More than half of those with diabetes eventually lose nerve function in their feet, resulting in pain, tingling, numbness and even amputation because of infections. But a surgery similar to that used for carpal tunnel syndrome offers hope, if the condition is caught and dealt with before nerves die completely.

Pioneer Valley Hospital will open a center that focuses on diabetic neuropathy April 1. Last week, the hospital teamed up with Western Neuropathy Inc. to bring the man who devised the treatment to Utah to train local physicians.

Dr. A. Lee Dellon, professor of plastic surgery and neurosurgery at Johns Hopkins University School of Medicine, first became interested in the subject more than 20 years ago, when he saw that patients who had both diabetes and carpal tunnel syndrome benefited from enlarging the tunnel so that swollen nerves aren't pinched and rubbed. Could it work for feet as well? he wondered.

Most opinion at the time said no. Neuropathy was considered a progressive, irreversible complication of diabetes. Still, Dellon identified nerves in the feet and legs that ran through narrow channels that could pinch and injure them. In 1992 he used animals to prove that nerve decompression could alter the course of diabetic neuropathy.

Progress is slow. There are now 20 million diabetics in American and half of them develop neuropathy. As it worsens, they can develop infections and ulceration — serious, even deadly complications of the disease — loss of sensation, loss of balance. They may suffer falls and broken bones. Most of the time, said Dellon, treatment consists of being sure that blood sugar is under the best control you can achieve, then treating pain with medications. Diabetics with peripheral neuropathy are taught foot-care strategies. And that's "about all modern medicine has had to offer."

That's changing, though. Nerve damage occurs in part because sugar in the blood is converted to sorbitol, which craves and attracts water, pulling it into nerves and making them plump up, a big problem as they pass through tight channels. Left unchecked, the nerves die. After surgery to cut through ligaments to create a larger channel for the nerves at the ankle and feet, Dellon said his own patients with neuropathy had 90 percent of their pain relieved and 80 percent of their sensory loss reversed. Not one of his patients has lost a leg or foot or had an ulceration since the surgery, he said.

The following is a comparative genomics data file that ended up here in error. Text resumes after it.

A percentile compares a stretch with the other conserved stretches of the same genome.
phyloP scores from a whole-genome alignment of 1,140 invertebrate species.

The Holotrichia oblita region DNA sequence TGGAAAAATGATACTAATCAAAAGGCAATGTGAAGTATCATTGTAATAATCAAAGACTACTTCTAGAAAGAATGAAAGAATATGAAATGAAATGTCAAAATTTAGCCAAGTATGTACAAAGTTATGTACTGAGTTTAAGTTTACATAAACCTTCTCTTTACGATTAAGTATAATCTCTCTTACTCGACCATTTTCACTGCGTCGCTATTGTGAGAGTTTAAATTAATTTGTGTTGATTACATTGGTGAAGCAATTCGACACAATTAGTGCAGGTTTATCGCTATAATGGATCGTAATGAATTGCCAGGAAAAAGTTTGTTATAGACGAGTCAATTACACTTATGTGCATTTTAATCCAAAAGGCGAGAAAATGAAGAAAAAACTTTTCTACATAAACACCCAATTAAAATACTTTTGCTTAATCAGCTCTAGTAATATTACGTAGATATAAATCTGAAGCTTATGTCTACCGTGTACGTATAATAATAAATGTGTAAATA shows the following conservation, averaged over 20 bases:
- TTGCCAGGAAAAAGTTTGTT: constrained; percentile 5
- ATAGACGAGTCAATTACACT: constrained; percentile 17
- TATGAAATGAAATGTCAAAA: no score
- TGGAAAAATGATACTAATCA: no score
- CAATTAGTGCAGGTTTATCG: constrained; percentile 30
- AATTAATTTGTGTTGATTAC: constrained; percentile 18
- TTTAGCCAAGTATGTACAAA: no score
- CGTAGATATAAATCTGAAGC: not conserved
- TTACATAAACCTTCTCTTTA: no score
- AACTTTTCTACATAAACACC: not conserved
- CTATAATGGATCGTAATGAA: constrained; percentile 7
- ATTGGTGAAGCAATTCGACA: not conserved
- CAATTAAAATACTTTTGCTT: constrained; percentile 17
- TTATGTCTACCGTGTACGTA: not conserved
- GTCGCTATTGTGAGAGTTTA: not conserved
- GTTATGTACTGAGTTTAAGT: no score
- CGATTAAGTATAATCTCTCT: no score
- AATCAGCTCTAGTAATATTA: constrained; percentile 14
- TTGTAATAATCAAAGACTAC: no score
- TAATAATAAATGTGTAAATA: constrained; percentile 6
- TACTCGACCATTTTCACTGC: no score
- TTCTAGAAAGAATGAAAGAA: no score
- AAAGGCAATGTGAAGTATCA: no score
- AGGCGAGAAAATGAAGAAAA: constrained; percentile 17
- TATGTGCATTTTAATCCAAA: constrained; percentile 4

It doesn't work if nerves are dead. But if there are no indications of nerve death, a patient is not a candidate at this time. Candidates must be somewhere in between. If "thumping over a nerve" makes it tingle, 80 percent recover function with the surgery. In those without that response, it drops to 1 in 3. Besides that, "we can restore strength and balance to the muscles of the foot if treatment occurs before muscle wasting occurs."

Determining who's a candidate involves use of a "Pressure-Specified Sensory Device," a painless test that measures nerve degeneration and function in the hands and feet, without needles or shocks. Then in an outpatient operation under general anesthesia, the nerve channels can be opened up. Many patients feel relief within hours. Even with severe nerve damage, pain relief may be possible, though "the normal sensibility never returns," said Dellon, who also is professor of plastic surgery at the University of Maryland and professor of plastic and neurosurgery at the University of Arizona. He has trained 172 surgeons in 41 states and six countries in the past three years. Six doctors on the Wasatch Front are now trained, along with three others in the St. George area. To find one, click on the map at www.dellonipns.com.

A prospective surgical patient must be healthy enough to withstand general anesthesia, weigh less than 300 pounds and not have edema in the ankles, which blocks healing. It's also important to have good blood flow to the foot — which lets out diabetics who have vessels clogged by heart disease. Dellon said that 80 percent of amputations, contrary to what one might think, result from neuropathy and not from other circulation problems.

One of those most interested in the process is Jeffrey Hansen, president of HealthUtah, who said his insurance company will begin paying for the evaluation test for those it insures. One in seven healthcare dollars are spent on diabetes, he said. "Early diagnosis and treatment (of neuropathy) would save millions and improve quality of life."


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